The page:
Meet Your Mobile Memory
Memory is every bit as important on a laptop as it is on a desktop PC. Arguably, it may be even more important on a notebook since, in general, portable systems are likely to have slower processors and smaller storage drives than their desktop counterparts. This places even more stress on the memory. If it’s too slow or too small, the entire system will suffer. Let’s take a close look at laptop memory and how it can be upgraded.
Small outline dual in-line memory modules (SODIMMs) are much like the regular DIMM memory used in desktop PCs, but SODIMMS generally place chips in two rows so as to be narrower and more compact (6.76 x 3.175 cm). Over time, SODIMMs have been made in 72-, 100-, 144-, 200-, and 204-pin designs. DDR/DDR2 modules use the 200-pin format, and DDR3 is 204-pin. The edge connector notch (“key”) position varies across SODIMM types.
In the days before DDR, notebooks typically used 144-pin SDRAM. Sporting modules by PQI, this 512 MB module operated at 3.3V and used a clock frequency of 133 MHz (PC133). PC133 was the last SDRAM standard ever approved by JEDEC. Computers that could run PC133 were also backward compatible with PC66 and PC100 modules. The maximum bandwidth for PC133 was 1066 MB/s.
The first step into DDR (double data rate) SODIMMs came with PC1600, also known as DDR-200. The internal clock rate of 100 MHz yielded an actual data rate of 200 MT/s (200 million transfers per second). DDR SODIMMs scaled up to include DDR-266, -333, and -400 specifications, with DDR-400 (PC3200) sporting a peak transfer rate of 3200 MB/s. The module shown here is a 64 MB PC2100 unit. Note the two edge connector keys.
By the time DDR SODIMMS arrived, some buyers recognized that notebooks could also be high-performance PCs. One ingredient of high performance is optimized memory. There are a number of memory timings that convey the time delays involved in various functions within the module. First and most important among this is CAS latency (CL). This image shows the CL2.5 timing on a Samsung DDR-266 SODIMM. In general, lower timings yield faster performance.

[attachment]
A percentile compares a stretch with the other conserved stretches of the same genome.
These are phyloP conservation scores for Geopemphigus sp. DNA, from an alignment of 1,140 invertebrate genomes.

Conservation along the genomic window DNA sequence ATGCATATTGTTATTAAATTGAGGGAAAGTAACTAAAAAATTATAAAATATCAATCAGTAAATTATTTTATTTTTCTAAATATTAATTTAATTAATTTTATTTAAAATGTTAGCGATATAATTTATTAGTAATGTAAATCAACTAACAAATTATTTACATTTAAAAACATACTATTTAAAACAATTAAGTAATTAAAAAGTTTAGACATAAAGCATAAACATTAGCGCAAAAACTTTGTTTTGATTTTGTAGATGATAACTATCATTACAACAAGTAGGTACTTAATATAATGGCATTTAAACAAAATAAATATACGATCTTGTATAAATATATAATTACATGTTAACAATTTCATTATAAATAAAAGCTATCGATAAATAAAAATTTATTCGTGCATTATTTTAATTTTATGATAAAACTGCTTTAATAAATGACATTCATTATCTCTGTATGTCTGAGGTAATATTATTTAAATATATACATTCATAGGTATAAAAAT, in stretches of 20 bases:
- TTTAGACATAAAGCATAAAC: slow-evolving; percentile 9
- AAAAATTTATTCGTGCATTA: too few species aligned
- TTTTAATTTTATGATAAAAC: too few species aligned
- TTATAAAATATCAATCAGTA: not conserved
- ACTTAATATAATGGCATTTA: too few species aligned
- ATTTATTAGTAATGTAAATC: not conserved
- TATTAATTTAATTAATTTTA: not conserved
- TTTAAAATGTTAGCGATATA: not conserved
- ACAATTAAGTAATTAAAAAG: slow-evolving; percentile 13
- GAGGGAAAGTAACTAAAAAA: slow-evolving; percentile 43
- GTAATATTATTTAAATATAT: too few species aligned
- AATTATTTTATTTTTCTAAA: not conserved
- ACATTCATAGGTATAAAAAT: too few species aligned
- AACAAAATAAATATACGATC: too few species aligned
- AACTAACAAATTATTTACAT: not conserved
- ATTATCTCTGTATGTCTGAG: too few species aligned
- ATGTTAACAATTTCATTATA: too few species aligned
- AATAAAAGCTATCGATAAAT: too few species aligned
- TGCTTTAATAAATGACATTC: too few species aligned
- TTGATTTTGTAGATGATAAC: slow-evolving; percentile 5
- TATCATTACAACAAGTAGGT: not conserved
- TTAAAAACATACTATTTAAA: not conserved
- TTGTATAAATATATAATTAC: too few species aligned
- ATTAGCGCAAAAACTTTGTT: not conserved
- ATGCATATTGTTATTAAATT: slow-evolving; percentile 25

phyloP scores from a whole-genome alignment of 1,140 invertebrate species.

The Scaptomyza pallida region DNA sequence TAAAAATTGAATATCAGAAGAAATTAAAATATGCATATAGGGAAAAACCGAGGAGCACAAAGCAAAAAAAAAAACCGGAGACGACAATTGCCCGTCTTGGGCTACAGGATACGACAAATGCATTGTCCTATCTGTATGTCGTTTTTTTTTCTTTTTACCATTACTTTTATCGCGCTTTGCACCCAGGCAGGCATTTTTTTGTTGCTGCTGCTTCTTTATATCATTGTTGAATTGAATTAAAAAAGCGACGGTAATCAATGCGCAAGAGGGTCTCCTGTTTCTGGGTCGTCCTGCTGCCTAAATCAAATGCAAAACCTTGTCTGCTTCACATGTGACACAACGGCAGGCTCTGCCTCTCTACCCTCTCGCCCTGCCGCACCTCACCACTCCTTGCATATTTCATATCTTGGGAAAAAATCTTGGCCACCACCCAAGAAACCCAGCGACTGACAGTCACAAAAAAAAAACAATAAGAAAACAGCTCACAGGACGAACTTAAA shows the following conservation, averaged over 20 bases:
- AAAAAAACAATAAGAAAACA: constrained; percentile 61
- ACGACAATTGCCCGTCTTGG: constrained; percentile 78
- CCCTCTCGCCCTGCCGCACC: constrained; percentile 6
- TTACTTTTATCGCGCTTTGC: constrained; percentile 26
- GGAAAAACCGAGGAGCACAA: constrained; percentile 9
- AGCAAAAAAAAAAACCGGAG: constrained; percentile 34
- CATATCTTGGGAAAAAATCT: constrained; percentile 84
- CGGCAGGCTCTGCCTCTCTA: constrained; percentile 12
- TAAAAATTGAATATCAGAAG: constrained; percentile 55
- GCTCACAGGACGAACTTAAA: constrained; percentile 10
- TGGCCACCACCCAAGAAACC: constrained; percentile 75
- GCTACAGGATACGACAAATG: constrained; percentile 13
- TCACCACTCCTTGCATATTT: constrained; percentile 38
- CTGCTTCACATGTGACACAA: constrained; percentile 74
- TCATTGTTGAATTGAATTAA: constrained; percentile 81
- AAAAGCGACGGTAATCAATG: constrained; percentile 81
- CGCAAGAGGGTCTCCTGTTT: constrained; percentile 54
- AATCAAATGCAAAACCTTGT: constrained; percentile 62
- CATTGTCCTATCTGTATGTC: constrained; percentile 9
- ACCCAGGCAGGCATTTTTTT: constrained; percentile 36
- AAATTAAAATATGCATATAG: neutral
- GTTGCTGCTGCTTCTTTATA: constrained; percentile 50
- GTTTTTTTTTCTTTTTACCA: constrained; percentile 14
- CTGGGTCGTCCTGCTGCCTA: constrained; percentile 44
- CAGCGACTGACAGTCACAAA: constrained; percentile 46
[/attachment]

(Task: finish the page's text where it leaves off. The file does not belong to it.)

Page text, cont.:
The “double” in double data rate (DDR) comes from the manner in which data transfers on both the rising and falling edges of a memory module’s clock signal. However, whereas DDR memory is clocked at one-half the rate of the bus, DDR2 is clocked at one-quarter of that rate, effectively doubling the data transmission speed. Additionally, DDR2’s typical voltage dropped to 1.8V from original DDR’s 2.5V. Shown here is a DDR2-800 (PC2-6400) module.
Official DDR2 specs topped out at DDR2-1066 (PC2-8500). It’s interesting to note the inverse relationship between clock rates and timings. DDR2-400 offered official timings as low as 3-3-3, but DDR2-1066 only went down to 6-6-6—a sort of two steps forward and one back affair. Many vendors marketed modules with more aggressive specs than those sanctioned by JEDEC. Vendors also started selling modules in pairs as dual-channel system architectures prevailed.